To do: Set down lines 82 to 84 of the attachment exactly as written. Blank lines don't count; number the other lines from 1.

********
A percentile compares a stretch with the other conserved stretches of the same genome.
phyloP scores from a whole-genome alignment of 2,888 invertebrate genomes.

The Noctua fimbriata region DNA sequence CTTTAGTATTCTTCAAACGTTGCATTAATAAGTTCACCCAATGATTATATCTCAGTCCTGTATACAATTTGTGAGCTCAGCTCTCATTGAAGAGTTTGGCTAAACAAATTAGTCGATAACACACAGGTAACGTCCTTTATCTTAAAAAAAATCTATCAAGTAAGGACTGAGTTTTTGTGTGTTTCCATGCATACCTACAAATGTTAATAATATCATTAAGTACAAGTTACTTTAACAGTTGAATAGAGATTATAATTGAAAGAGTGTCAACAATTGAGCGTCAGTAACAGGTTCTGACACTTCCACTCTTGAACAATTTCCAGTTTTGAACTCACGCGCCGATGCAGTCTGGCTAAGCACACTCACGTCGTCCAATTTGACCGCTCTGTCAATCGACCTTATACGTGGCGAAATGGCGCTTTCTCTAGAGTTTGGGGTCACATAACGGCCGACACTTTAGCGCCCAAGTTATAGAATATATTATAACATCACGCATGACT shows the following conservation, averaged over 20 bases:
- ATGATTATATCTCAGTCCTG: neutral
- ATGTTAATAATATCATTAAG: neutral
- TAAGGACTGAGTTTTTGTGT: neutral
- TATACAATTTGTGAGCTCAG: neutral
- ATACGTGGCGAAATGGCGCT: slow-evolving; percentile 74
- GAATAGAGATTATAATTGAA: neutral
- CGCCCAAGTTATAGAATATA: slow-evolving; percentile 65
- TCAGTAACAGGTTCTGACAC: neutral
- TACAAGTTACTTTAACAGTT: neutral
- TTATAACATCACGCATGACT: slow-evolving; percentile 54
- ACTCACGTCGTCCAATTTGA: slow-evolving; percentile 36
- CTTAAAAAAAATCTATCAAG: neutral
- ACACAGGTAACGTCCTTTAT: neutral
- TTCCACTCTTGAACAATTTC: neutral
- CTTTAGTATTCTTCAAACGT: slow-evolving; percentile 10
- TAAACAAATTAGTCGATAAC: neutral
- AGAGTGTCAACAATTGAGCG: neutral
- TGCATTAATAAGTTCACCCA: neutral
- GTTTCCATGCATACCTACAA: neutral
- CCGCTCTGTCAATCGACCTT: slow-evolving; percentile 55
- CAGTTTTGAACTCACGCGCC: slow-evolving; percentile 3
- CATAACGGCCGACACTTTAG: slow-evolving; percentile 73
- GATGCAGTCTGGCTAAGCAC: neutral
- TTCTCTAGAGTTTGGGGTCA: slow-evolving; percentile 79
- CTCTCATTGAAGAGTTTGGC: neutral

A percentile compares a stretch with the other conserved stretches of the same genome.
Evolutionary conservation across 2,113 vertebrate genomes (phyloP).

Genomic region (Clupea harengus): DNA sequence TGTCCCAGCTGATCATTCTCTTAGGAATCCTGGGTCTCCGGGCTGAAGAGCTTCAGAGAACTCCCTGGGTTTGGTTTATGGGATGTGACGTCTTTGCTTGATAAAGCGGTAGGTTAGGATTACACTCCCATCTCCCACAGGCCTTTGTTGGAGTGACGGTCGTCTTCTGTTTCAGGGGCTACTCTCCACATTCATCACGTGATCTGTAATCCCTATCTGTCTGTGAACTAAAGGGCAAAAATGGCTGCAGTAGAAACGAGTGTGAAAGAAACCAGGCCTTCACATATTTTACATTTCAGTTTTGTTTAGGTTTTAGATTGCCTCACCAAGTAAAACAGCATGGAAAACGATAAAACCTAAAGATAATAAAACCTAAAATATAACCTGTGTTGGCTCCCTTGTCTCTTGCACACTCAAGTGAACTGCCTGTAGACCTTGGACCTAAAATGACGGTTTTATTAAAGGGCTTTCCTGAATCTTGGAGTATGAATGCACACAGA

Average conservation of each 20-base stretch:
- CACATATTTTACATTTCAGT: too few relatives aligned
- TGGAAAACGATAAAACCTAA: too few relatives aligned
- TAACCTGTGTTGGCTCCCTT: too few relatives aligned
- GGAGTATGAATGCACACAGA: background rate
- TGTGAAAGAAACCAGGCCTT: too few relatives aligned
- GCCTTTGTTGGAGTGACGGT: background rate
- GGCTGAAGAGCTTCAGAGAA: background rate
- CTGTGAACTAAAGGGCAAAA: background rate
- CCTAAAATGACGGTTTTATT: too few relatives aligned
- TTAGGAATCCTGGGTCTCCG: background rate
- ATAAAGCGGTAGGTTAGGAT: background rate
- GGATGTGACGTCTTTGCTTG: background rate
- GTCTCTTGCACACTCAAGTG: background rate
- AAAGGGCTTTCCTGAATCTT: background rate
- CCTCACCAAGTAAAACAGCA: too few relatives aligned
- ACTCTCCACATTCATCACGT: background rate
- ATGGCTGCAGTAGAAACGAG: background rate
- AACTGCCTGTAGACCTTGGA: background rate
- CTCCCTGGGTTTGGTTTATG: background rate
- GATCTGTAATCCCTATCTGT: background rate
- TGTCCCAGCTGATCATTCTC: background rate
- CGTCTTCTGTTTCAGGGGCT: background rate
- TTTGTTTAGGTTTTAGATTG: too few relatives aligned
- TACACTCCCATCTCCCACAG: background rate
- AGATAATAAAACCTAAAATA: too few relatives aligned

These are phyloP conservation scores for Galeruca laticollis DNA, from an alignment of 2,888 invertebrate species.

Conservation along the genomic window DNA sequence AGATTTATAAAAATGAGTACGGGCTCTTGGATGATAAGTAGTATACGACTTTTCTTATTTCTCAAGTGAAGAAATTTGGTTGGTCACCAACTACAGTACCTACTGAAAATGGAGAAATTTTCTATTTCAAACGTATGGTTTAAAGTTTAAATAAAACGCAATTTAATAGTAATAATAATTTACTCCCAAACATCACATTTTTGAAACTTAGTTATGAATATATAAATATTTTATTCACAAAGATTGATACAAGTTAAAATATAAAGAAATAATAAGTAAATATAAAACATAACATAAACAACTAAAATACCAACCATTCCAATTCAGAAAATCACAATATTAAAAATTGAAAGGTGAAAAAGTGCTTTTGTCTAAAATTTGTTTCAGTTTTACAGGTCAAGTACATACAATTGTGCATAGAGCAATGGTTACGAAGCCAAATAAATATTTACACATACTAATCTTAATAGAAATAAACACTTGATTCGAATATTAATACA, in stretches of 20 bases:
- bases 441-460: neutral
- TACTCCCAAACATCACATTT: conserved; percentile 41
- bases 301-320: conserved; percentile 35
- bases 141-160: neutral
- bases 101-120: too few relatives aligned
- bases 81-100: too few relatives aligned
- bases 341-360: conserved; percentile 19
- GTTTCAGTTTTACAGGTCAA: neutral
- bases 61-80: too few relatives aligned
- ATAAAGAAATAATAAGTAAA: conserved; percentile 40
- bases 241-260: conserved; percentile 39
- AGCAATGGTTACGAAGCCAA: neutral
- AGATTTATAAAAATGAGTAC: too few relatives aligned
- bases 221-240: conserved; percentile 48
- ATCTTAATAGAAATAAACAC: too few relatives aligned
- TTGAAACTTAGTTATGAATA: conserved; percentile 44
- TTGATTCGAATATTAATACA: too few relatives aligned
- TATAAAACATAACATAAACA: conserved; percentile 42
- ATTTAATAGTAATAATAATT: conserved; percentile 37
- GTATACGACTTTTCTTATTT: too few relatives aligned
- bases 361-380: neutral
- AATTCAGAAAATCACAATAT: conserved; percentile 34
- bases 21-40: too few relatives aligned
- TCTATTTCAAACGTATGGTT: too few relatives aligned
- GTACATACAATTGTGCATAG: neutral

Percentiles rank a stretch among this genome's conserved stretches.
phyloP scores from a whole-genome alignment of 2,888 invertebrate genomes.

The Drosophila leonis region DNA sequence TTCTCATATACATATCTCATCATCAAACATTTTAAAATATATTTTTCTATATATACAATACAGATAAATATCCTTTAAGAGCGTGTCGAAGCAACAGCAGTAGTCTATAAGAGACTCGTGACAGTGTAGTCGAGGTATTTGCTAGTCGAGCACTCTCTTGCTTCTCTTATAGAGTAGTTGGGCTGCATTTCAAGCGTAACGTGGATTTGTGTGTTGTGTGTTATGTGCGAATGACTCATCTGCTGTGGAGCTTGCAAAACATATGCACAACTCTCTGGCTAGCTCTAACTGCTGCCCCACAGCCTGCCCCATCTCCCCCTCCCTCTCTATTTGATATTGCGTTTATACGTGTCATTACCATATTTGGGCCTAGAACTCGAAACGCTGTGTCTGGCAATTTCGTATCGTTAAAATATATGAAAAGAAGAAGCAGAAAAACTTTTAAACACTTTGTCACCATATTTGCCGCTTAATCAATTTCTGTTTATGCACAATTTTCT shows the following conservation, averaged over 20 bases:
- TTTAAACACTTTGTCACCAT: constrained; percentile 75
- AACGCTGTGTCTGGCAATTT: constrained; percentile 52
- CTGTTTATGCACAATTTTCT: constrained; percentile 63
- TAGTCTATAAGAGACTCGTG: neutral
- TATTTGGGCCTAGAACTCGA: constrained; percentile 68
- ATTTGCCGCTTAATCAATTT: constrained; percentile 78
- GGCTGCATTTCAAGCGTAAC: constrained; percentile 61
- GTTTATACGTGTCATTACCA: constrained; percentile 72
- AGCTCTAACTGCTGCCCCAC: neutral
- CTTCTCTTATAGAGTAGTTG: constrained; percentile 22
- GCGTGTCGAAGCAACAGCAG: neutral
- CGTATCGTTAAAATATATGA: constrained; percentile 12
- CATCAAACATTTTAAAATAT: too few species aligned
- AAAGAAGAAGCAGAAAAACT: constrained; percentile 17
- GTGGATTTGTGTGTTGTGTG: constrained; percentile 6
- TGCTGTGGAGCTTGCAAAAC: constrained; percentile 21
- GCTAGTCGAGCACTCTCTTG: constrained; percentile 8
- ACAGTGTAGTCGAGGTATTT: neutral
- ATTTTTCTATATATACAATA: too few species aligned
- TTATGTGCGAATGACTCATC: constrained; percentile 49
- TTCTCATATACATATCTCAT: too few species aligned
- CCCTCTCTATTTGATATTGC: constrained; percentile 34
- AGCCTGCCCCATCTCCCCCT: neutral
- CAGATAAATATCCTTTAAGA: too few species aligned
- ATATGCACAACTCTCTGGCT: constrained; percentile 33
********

- bases 21-40: too few relatives aligned
- TCTATTTCAAACGTATGGTT: too few relatives aligned
- GTACATACAATTGTGCATAG: neutral